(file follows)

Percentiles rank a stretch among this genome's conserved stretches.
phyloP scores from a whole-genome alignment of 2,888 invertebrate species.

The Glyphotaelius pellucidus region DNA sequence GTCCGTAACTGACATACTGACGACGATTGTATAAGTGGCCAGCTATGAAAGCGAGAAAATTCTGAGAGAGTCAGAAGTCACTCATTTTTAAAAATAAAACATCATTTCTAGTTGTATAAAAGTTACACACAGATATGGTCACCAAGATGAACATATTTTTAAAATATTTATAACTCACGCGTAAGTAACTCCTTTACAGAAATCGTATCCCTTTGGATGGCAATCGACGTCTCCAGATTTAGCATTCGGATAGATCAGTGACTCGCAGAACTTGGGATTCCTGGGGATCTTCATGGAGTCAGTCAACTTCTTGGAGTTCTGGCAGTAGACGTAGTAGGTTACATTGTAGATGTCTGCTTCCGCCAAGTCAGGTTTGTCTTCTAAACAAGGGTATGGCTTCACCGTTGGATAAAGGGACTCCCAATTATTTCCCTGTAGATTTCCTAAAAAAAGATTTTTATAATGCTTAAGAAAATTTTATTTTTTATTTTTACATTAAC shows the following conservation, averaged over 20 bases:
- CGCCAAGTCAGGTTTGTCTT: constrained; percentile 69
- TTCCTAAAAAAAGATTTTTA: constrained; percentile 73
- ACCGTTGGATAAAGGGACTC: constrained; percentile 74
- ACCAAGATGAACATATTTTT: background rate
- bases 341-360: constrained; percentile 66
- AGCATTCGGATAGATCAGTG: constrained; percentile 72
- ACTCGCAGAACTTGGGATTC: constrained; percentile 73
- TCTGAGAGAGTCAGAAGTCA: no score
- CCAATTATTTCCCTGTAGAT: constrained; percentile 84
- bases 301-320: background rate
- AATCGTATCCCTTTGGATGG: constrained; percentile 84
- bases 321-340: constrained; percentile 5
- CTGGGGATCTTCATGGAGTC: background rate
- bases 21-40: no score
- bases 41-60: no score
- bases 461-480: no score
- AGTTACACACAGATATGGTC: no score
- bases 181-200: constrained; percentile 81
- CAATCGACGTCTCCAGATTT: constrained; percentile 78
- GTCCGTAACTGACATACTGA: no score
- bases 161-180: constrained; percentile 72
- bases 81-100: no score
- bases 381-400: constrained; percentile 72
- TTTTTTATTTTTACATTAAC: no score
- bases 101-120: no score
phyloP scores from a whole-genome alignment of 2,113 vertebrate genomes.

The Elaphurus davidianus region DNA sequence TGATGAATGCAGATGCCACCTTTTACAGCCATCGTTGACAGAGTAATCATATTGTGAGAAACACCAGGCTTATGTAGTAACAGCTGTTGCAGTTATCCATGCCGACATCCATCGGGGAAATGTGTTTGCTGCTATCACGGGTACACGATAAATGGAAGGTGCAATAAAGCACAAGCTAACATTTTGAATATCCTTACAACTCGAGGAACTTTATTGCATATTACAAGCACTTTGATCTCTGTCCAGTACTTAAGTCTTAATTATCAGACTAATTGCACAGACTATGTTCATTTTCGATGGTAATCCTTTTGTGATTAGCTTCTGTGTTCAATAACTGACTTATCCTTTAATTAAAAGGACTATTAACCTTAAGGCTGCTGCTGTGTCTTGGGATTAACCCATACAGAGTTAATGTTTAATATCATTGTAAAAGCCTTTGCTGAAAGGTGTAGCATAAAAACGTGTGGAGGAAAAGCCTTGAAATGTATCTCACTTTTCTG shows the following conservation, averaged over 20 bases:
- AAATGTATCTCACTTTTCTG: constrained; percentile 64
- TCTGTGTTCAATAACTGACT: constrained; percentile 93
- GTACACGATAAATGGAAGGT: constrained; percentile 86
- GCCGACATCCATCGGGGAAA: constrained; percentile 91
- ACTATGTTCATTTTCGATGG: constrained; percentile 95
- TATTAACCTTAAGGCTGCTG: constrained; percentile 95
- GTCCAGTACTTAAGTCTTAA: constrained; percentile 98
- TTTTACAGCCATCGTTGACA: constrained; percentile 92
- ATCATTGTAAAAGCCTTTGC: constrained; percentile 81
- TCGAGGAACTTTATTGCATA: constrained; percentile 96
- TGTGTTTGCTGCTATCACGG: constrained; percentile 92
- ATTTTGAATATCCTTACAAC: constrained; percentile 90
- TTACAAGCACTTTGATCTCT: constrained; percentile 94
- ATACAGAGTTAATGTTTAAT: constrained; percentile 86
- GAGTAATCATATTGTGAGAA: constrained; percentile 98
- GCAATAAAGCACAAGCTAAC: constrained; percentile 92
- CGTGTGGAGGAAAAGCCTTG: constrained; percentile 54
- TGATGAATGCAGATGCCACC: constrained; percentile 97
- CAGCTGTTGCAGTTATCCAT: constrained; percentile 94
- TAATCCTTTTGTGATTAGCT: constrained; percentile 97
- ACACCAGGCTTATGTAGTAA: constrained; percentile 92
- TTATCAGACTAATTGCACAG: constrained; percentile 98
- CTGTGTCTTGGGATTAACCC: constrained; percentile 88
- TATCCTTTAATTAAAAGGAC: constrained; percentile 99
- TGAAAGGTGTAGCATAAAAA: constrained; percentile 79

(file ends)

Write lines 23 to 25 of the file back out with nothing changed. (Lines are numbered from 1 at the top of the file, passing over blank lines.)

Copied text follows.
- GTCCGTAACTGACATACTGA: no score
- bases 161-180: constrained; percentile 72
- bases 81-100: no score